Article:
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February 21, 2017
February 22, 2017

Breadcrumbs From the Void #30 Stages of Criticism | Alex Schumacher

Alex Schumacher

Hot on the putrid heels of a bout with food poisoning is the latest installment of Bread Crumbs from the Void. Drafting an entire column on a cell phone whilst dealing with immense stomach cramps and legs which have long since nodded off is not quite the enjoyable experience or easy feat one may imagine. Fear not my frenzied following, for an insidious bug of explosive proportions is not enough to keep me from discharging another bowlful of chunky advice on writing.

Suppress that gag reflex and follow me down the rabbit hole. There is no place in this industry for a weak resolve. Or a weak stomach for that matter. If you are afflicted with either of said conditions your best course of action would be to follow a less treacherous path to spiritual fulfillment such as gardening or scientology. You know, an endeavor where your precious fucking feelings would never be on the chopping block.

As I touched upon the topic ever so briefly in my previous article covering self-evaluation (http://five2onemagazine.com/2125-2/), receiving critiques on your works-in-progress is essential to your development. Counterintuitive as it may appear, suffering the slings and arrows of outrageous script is always beneficial for the immortal expressive soul.

I know, your mommy, grandparents, best friends, etc. have all convinced you that you are nothing less than a rare unicorn of blinding luminescence and wonder. They capitulated under your suffocating and constant need for approval, relinquishing any attempts to keep you grounded or pragmatic about your own abilities. Unfortunately for you, this bubble does not render you invulnerable to the outside world’s prejudicial opinion. It also does not extend to shield you from the harsh rebuke of the prying eyes flouncing about the interwebs.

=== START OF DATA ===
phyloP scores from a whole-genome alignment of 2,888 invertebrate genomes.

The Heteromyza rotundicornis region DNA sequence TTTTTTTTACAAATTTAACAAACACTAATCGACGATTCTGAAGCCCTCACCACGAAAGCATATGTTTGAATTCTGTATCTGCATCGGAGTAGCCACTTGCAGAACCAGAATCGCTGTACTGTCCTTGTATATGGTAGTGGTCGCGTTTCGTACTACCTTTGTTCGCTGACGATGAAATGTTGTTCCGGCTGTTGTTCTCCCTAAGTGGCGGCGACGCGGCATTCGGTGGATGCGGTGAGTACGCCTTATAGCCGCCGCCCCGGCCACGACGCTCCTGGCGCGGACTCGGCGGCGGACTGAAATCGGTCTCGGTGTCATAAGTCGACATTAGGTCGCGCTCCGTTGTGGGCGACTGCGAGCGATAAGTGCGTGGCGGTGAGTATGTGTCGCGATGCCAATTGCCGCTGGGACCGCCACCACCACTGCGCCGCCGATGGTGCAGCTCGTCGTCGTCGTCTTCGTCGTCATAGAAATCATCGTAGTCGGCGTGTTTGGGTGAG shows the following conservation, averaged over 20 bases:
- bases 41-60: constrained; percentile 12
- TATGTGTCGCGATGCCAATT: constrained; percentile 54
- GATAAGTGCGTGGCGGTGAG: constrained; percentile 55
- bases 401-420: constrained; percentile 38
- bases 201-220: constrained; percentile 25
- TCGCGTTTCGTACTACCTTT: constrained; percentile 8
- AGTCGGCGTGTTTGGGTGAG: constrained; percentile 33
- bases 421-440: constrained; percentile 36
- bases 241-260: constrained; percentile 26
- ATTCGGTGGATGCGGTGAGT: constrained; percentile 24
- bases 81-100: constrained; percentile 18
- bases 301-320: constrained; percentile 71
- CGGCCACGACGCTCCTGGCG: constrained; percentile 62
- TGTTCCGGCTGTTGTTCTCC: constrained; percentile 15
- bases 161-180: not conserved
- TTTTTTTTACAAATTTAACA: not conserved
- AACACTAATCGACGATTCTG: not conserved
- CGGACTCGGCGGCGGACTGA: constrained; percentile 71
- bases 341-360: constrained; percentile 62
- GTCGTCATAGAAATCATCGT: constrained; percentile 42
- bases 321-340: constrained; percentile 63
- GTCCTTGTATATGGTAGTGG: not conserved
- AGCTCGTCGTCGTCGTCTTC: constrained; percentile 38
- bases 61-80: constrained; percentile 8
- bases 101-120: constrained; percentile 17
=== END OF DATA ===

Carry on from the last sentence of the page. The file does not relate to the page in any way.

The decision to unleash your work and your words on the unsuspecting inhabitants of the online wilds will attract some unfavorable opinions. This is not conjecture, it is a guarantee. How you choose to react to such derision and scorn is a litmus test for your professionalism.

The Gut Reaction

A beta reader, freelance editor whom you foolishly paid an exorbitant fee, high school English teacher’s aide, etc. has just sent you a response to the piece which you submitted for their review and/or notes. Possibly contained therein are some vague compliments on your endurance in the face of overwhelming odds (and marginal talent) or failed attempts at wordplay. Do not allow such seemingly disarming pleasantries to distract you. What lies ahead are most certainly perilous words assaulting the very foundation of what you believe to be your winning literary qualities.

First of all know this: You are not as good of a writer as you believe yourself to be. I am sure I have imparted this nifty tidbit before but it bears repeating. If there comes a time in your artistic development when you believe to have achieved some upper echelon of enlightened fucking mastery then your next move should be to quit on the spot. You should have confidence in your work, but there is a world of difference between comfort in your own capability and being an egotistical, misguided douche-nugget.

This does not mean that it will not sting when you come upon an unkind word related to your work. Embrace the anger, disappointment, projectile vomiting. Punch a hole in the wall. Hurl refuse at the neighborhood kids making a racket outside. Allow yourself to experience each barb of disgust, every pang of revulsion. Do not react by composing a scathing response to your critic. Remember, you invited the feedback. Have some god-damn dignity when dealing with the outcome.

Once you have cooled your heels you can progress to the next step.

Sifting Through the Wreckage